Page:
Who's at Risk?
More than one million Americans have CFS. This illness strikes more people in the United States than multiple sclerosis, lupus, and many forms of cancer.
Researchers continue to explore possible causes and risk factors for CFS. Many questions remain, but there are some characteristics that may help indicate who is most at risk for CFS:
- CFS occurs four times more frequently in women than in men, although people of either sex can develop the disease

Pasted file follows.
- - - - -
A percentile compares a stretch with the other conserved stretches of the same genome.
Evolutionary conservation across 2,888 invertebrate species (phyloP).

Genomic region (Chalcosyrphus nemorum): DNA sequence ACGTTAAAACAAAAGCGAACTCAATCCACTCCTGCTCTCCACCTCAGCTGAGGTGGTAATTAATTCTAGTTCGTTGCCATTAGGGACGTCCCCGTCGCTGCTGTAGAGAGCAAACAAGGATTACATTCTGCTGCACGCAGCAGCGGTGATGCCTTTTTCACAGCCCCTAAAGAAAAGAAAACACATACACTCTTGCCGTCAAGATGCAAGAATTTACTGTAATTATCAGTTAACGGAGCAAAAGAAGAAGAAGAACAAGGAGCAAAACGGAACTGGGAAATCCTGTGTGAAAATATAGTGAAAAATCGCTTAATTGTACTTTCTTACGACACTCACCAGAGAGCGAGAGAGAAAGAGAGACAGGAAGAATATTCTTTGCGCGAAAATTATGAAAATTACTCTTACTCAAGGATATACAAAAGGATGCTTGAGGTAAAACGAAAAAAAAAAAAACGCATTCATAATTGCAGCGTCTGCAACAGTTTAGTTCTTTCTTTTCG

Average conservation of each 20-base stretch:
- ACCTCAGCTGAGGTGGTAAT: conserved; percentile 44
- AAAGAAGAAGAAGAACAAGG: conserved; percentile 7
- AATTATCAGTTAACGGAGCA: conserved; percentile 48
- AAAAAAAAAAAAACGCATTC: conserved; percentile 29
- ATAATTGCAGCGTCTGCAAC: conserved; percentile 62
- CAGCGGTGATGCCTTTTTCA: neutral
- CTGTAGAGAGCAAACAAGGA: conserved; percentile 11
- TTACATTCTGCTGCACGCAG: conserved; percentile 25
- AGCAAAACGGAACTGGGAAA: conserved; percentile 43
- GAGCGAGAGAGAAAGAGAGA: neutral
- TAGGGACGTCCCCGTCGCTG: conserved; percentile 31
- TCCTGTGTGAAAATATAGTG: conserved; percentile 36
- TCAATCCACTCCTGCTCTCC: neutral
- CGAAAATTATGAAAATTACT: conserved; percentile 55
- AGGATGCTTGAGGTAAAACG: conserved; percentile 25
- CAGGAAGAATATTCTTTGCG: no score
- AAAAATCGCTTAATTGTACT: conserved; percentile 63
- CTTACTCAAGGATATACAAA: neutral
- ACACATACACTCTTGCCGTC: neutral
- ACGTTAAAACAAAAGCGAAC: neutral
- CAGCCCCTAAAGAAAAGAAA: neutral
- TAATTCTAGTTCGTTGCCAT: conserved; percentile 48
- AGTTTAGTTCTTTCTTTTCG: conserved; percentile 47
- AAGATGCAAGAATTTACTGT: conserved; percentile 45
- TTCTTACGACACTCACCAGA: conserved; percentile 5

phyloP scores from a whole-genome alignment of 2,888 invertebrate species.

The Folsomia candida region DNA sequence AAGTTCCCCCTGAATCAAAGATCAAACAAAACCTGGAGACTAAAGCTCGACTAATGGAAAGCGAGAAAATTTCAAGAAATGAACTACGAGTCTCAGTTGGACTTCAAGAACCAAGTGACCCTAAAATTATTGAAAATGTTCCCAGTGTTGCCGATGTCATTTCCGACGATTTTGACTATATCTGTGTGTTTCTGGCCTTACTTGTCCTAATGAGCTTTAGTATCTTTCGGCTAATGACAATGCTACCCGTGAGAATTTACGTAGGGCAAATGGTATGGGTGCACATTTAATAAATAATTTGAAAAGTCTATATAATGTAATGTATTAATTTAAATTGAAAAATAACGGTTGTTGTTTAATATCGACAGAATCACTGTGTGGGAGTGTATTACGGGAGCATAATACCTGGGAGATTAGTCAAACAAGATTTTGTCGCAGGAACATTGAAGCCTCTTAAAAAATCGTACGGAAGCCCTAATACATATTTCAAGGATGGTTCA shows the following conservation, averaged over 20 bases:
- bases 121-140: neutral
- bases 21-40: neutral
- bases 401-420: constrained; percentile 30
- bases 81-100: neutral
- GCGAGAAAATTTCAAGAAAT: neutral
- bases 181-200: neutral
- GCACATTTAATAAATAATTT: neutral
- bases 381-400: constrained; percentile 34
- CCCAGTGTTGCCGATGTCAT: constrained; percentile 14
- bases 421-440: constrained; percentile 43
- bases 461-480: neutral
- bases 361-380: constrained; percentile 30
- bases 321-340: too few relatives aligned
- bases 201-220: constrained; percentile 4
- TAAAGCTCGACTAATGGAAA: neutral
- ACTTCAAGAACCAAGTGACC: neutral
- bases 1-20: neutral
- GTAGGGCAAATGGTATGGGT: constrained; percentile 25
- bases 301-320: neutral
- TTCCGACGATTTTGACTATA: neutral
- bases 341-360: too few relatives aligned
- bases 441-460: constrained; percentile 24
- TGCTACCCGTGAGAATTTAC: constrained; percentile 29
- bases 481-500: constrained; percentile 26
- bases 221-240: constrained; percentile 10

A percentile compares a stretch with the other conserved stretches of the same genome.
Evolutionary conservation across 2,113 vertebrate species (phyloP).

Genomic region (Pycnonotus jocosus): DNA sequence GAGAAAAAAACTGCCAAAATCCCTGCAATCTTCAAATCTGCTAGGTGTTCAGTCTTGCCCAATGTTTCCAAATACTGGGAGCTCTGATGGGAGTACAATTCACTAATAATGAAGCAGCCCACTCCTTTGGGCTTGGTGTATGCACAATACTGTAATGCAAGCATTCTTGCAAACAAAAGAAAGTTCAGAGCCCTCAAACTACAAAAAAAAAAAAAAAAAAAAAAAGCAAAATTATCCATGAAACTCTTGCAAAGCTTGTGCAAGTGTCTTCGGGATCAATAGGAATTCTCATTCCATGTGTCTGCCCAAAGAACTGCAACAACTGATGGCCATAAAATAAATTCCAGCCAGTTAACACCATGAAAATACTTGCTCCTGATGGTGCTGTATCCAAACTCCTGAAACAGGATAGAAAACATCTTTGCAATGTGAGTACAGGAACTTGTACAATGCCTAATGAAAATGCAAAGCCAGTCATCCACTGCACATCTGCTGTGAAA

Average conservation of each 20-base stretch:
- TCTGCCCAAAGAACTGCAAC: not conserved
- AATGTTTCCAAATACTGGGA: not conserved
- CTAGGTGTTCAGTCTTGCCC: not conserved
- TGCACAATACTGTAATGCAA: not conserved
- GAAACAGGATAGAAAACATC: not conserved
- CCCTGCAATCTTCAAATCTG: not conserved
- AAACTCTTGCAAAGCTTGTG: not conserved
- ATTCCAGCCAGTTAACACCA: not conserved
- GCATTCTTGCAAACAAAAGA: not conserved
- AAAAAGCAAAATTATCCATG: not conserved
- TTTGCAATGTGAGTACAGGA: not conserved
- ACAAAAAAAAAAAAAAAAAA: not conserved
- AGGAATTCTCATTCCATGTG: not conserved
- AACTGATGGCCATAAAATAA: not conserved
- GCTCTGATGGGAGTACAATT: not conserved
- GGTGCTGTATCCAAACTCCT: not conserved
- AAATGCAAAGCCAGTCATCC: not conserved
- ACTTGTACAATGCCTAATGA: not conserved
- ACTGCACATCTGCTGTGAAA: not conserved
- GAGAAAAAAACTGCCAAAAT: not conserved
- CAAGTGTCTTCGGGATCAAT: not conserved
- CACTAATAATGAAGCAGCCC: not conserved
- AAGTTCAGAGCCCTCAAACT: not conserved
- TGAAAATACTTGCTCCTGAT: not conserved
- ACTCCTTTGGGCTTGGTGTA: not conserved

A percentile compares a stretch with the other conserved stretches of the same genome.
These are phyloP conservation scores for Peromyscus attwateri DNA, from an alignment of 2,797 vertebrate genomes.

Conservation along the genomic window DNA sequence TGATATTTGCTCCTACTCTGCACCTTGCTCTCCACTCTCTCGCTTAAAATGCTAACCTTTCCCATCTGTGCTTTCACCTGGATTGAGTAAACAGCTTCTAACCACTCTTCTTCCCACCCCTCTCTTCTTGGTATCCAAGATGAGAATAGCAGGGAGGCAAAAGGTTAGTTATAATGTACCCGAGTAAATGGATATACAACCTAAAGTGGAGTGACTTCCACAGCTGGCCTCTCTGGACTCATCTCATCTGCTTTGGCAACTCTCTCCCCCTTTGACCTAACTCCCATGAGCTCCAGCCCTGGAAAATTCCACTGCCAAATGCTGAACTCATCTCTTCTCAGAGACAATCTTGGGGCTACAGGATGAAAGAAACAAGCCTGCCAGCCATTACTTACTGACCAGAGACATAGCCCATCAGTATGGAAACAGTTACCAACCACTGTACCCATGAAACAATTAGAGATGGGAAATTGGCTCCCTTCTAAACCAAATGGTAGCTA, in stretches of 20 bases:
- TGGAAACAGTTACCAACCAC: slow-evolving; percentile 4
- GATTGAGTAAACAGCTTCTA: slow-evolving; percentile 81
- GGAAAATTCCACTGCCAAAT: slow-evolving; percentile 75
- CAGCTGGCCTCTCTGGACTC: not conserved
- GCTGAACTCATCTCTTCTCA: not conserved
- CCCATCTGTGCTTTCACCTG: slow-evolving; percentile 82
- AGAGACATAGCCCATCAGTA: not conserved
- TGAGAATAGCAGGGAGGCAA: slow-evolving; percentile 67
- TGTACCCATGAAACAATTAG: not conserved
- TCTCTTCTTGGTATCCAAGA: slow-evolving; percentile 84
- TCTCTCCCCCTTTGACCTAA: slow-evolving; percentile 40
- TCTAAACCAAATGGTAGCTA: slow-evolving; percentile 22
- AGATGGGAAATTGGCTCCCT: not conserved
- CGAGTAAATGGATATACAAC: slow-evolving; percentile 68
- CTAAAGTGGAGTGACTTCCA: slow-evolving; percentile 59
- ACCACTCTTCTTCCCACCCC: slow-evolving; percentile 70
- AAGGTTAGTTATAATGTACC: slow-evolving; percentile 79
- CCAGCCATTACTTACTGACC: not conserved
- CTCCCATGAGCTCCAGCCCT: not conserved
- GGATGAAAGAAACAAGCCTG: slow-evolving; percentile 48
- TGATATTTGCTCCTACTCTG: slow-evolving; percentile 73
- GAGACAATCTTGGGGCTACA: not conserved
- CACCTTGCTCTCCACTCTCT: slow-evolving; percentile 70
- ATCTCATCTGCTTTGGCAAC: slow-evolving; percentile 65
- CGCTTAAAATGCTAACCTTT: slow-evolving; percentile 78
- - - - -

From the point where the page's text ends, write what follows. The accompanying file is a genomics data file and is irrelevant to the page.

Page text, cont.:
- The illness occurs most often in people in their 40s and 50s, but people of all ages can get CFS
- CFS is less common in children than in adults. Studies suggest that CFS is more prevalent in adolescents than in younger children
- CFS occurs in all ethnic and racial groups and in countries around the world. Research indicates that CFS is at least as common among African Americans and Hispanics as it is among Caucasians
- People of all income levels can develop CFS
- CFS is sometimes seen in members of the same family, but that does not indicate that it's contagious. Instead, there may be a familial or genetic link. Further research is needed to explore this possibility